Quick Tip: Using PowerShell with Active Directory to Find Groups and Users

using powershell with active directoryA colleague recently faced an issue where he needed to get a list of users out of Active Directory that were part of a specific type of group.

For Windows Server 2008 R2 and Above

You can use these simple scripts to call up your list of users in groups:

Get-ADGroup -filter {GroupScope -eq “DomainLocal”}
Get-ADGroup -filter {GroupScope -eq “Global”}
Get-ADGroup -filter {GroupScope -eq “Universal”}

For Windows Server 2008 and Below

In this case, what my colleague needed was Universal groups, but any other group types can be substituted in this PowerShell example. Below is an easy way to pull this information by using PowerShell with Active Directory.

The GroupType attribute in Active Directory is not stored as a string. If you query the GroupType of a group, it won’t come back as Security or Universal. The GroupType attribute in AD is a number, such as:

 

Value

GroupType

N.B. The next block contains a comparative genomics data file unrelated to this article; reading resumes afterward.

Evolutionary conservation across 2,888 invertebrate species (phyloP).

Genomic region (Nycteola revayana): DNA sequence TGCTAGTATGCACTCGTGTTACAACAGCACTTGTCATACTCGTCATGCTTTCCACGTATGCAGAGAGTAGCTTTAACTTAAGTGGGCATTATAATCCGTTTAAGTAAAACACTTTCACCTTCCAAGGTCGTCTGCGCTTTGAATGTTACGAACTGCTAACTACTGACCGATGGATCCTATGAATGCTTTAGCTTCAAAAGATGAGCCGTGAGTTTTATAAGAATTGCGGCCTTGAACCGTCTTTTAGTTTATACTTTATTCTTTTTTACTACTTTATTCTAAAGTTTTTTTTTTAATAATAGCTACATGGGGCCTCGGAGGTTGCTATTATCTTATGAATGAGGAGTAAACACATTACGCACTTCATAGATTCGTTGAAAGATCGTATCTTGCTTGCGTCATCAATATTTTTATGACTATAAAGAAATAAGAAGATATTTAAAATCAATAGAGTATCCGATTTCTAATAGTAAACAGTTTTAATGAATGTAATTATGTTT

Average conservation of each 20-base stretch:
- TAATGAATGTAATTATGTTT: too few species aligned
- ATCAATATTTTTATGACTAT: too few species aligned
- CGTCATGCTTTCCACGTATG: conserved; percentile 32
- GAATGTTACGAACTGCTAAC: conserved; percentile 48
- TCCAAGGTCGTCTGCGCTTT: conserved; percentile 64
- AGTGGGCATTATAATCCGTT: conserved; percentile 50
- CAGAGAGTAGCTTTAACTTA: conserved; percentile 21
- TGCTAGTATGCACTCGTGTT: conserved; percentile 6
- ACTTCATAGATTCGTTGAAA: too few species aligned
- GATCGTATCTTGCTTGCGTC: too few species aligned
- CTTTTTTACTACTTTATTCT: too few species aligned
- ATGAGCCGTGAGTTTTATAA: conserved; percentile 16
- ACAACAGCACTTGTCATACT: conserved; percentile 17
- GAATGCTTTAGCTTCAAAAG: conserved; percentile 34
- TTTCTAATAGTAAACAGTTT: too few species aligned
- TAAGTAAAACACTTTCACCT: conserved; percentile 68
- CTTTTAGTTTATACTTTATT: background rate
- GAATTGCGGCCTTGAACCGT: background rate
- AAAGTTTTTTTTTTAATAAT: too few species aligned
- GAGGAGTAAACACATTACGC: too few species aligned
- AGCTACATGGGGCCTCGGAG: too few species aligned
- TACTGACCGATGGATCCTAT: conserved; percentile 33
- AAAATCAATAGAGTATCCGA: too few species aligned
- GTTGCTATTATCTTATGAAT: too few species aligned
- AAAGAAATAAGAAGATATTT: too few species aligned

2 Global distribution group
4 Domain local distribution group
8 Universal distribution group
-2147483646 Global security group
-2147483644 Domain local security group
-2147483640 Universal security group

The following script searches Active Directory for Universal groups and, per group, lists members of the group:

Import-Module ActiveDirectory
$groups = Get-ADGroup -Filter * -Properties GroupType | where {$_.GroupType -eq “-2147483640”}
foreach($group in $groups){
Get-ADGroupMember -Identity $group.Name | Select @{Expression={$group.Name};Label=”GroupName”},Name | Export-CSV C:\GroupMembers.csv -NoTypeInformation -Append
}

Let’s go line by line and look at what exactly we’re doing:

$groups = Get-ADGroup -Filter * -Properties GroupType | where {$_.GroupType -eq “-2147483640”}

This is querying all of your Active Directory groups that are Universal groups and then storing them in the $groups variable.

foreach($group in $groups){

For each of the groups in the $groups variable, do the following:

Get-ADGroupMember -Identity $group.Name | Select @{Expression={$group.Name};Label=”GroupName”},Name | Export-CSV C:\GroupMembers.csv -NoTypeInformation -Append

}

Get the Active Directory members of a group and then write the Group Name and User Name to “C:\GroupMembers.csv”.

The resulting .csv file will look something like this:

“GroupName”,”Name”
“All Employees”,”Jane Doe”
“All Employees”,”George Doe”
“All Employees”,”Nancy Doe”
“All Employees”,”Trevor Doe”
“Accounting”,”Trevor Doe”
“Accounting”,”Ted Doe”
“Accounting”,”Nancy Doe”
“Accounting”,”Jane Doe”

This is a simple, great method to easily understand what users are in what groups.

If you have questions about your Active Directory, email us or give us a call at 502-240-0404 and we can help!